There’s still time to nominate local icons for Best of D.C.
TO JULY 7, 2002
Think of them as the Silk Road’s version of a Christian Science reading room. All along the ancient trade route from India to China, caves were turned into Buddhist places of study, devotion, and contemplation. The largest surviving Buddhist cave complex in Central Asia is Qizil, in what is now Western China (and, these days, on the edge of the desert where China tests its nuclear bombs). Some 250 caves have been found there, about half of them relatively intact, dating from the 3rd to 7th centuries A.D. and decorated with artwork that illustrates Buddha’s life and teachings. The chambers were designed as minibiographies, culminating with a smaller final room showing Buddha’s achievement of nirvana. The 15 pieces in this show, mostly from the same cave, were painted on gypsum plaster that was applied to the cave surface because the existing rock was too soft and crumbly to be useful; what’s left of the paintings today is fragmentary and badly damaged. Artistically, the pieces are generally not that interesting, although the rendering of a near-ectoplasmic devotee in “Three Figures” is striking. Still, they offer fascinating evidence of a cosmopolitan culture in an area that’s now considered one of the world’s most remote: The paintings clearly depict a multiracial and multicultural religious community, showing worshipers of various appearances XXalongsideXX Indian and Iranian cultural artifacts. With Central Asia today a place of festering hatreds and bristling borders, these paintings are relics of what seems to have been a golden age. The exhibit is on view from 10 a.m. to 5:30 p.m. daily, to Sunday, July 7, 2002, at the Sackler Gallery, 1050 Independence Ave. SW. Free. (202) 357-4880. (Mark Jenkins)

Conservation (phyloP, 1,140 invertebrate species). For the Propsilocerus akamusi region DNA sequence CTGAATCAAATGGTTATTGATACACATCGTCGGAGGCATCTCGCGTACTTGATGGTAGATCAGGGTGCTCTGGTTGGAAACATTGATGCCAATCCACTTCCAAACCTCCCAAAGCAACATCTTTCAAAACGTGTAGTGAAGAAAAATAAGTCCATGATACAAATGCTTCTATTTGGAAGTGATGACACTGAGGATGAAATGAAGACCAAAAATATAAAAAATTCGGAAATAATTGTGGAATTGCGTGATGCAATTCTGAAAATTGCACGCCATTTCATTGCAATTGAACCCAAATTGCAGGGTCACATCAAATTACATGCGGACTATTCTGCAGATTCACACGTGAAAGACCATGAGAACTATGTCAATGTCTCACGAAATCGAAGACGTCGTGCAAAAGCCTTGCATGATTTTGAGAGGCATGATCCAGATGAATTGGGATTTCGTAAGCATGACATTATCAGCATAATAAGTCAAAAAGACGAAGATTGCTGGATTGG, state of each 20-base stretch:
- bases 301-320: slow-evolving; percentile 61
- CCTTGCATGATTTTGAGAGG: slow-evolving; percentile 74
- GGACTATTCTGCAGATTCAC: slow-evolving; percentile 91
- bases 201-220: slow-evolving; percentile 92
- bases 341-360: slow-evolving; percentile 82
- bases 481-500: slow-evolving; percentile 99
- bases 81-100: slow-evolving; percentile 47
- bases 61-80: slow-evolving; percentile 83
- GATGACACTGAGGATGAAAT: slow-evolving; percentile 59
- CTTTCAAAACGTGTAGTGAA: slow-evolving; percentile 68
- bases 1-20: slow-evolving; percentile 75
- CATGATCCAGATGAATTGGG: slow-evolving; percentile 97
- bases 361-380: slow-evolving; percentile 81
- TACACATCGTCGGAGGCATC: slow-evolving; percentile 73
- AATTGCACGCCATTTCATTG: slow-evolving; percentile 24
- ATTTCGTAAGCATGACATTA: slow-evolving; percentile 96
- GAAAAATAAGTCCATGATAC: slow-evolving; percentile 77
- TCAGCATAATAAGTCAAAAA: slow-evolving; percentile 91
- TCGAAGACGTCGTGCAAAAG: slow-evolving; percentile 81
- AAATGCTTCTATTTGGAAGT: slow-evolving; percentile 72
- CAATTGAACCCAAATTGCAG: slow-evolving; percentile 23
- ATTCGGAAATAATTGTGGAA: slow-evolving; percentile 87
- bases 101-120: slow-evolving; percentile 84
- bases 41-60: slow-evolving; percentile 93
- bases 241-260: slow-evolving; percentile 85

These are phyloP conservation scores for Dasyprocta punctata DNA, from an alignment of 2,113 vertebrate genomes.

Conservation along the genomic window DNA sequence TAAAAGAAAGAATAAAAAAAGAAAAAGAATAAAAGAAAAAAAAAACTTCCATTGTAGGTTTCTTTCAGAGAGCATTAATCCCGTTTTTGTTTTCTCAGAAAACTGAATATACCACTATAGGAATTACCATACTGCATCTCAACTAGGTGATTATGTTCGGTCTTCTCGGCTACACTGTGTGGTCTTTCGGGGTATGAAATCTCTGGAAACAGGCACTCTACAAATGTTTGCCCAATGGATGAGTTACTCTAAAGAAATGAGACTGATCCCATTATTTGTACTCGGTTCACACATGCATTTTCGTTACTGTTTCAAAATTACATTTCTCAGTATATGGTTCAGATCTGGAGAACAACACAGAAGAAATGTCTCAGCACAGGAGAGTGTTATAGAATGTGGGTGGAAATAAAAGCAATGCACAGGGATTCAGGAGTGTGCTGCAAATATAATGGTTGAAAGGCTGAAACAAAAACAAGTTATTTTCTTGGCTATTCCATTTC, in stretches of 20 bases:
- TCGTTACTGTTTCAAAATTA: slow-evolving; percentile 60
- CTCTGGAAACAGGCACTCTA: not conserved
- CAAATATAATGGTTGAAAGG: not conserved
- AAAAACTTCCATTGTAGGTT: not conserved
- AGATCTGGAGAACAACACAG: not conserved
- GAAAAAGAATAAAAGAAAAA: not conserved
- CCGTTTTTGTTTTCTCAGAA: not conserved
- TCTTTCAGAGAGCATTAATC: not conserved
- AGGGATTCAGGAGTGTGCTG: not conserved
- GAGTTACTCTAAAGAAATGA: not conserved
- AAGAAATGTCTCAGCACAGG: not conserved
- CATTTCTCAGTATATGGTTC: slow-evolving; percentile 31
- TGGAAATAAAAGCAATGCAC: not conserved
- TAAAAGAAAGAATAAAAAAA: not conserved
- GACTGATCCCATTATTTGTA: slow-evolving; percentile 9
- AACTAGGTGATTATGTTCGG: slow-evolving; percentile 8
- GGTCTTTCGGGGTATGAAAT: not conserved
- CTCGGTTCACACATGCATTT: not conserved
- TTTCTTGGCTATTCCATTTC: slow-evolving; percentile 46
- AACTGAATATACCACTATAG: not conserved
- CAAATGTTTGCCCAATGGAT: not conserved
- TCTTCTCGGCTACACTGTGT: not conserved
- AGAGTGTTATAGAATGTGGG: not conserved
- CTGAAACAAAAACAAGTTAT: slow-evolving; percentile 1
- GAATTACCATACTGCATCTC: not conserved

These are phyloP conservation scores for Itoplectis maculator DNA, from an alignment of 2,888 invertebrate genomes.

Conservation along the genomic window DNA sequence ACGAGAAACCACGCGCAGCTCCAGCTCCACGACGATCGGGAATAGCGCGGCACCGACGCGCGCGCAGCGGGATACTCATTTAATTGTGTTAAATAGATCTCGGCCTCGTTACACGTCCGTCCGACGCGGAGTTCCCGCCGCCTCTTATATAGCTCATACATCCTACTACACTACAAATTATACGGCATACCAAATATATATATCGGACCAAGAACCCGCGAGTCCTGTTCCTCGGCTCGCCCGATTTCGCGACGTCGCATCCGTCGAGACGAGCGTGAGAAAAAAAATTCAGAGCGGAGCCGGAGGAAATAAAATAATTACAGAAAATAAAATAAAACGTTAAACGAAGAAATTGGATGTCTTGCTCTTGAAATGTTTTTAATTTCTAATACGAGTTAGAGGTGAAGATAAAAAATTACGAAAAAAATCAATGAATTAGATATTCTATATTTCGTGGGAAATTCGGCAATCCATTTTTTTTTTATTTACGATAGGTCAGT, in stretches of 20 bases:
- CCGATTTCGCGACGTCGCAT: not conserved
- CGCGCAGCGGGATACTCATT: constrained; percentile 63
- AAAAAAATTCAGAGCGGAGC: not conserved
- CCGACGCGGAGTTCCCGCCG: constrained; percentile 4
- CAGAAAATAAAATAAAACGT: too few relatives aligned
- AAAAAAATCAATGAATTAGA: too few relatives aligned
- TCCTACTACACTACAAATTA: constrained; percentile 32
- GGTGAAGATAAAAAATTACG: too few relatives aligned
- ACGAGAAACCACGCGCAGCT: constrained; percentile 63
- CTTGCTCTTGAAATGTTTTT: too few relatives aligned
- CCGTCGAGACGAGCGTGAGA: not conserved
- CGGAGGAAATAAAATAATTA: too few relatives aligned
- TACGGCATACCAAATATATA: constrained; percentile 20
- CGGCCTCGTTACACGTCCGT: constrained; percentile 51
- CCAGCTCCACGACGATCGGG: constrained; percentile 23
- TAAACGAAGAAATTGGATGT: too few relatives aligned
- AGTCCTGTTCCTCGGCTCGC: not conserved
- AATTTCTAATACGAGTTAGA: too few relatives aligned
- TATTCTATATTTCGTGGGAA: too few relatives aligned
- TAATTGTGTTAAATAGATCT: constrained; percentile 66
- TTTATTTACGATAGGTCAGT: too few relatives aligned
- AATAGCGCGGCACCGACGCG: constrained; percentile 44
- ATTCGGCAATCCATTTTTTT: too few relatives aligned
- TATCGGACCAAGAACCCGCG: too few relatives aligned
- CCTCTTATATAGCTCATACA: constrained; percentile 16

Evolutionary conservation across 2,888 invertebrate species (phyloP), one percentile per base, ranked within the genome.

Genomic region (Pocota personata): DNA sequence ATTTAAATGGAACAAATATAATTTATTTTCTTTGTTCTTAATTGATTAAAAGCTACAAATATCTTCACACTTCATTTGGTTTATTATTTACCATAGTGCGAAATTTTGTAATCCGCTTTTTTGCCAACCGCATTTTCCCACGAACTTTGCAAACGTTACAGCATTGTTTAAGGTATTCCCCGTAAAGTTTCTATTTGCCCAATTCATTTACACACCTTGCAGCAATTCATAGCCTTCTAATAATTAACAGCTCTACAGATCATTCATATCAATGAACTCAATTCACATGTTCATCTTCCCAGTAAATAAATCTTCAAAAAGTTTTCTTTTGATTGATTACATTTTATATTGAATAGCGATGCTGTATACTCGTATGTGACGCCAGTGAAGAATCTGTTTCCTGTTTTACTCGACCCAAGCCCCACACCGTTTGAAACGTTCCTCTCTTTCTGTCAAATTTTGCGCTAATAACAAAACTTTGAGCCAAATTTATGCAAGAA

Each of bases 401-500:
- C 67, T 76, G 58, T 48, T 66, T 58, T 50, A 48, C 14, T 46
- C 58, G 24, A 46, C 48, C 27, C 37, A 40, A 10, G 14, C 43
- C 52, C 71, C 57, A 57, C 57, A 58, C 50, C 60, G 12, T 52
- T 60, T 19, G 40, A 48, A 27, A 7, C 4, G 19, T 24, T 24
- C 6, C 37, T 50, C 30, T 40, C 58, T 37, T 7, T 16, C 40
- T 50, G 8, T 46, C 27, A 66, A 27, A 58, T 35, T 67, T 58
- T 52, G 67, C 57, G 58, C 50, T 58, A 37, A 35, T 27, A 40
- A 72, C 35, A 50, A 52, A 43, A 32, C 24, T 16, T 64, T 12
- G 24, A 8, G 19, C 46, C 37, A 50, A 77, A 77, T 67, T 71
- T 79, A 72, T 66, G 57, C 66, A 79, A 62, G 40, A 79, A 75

THURSDAY, OCT. 4, & FRIDAY, OCT. 5
Big Dance Theater
Caucasian rock singers waving fans between their toes while speaking in cockney accents is just one of the ingeniously loopy spectacles in Big Dance Theater’s adaptation of Junichiro Tanazaki’s 1933 story, A Portrait of Shunkin. Hailed by critics at its premiere earlier this month in New York, Shunkin gracefully moves between its origins in Japanese Noh theater and contemporary stylizations as it tells the story of a demonic woman who torments her willing lover. Gloria Deluxe frontwoman Cynthia Hopkins (pictured) plays Shunkin, the blind classical musician who meditates on art, convention, sex, and power while bossing around her devoted servant and bass player, Sasuke (Josh Stark). Other actresses occasionally take over aspects of the role, illuminating various corners of this small yet vividly realized world in a smoothly acrobatic synthesis of music, text, and movement. At once recalling Kabuki, Bertolt Brecht, Greek drama, and fashion layouts, Big Dance’s experimental performance was created by downtown heavyweights Annie-B Parson and Paul Lazar and co-commissioned locally by the Washington Performing Arts Society as part of its ongoing Silk Road Project. The performances are at 8 p.m. Thursday, Oct. 4, and Friday, Oct. 5, at the University of Maryland’s Clarice Smith Performing Arts Center, University Boulevard and Stadium Drive, College Park. $20. (301) 405-2787. (Neda Ulaby)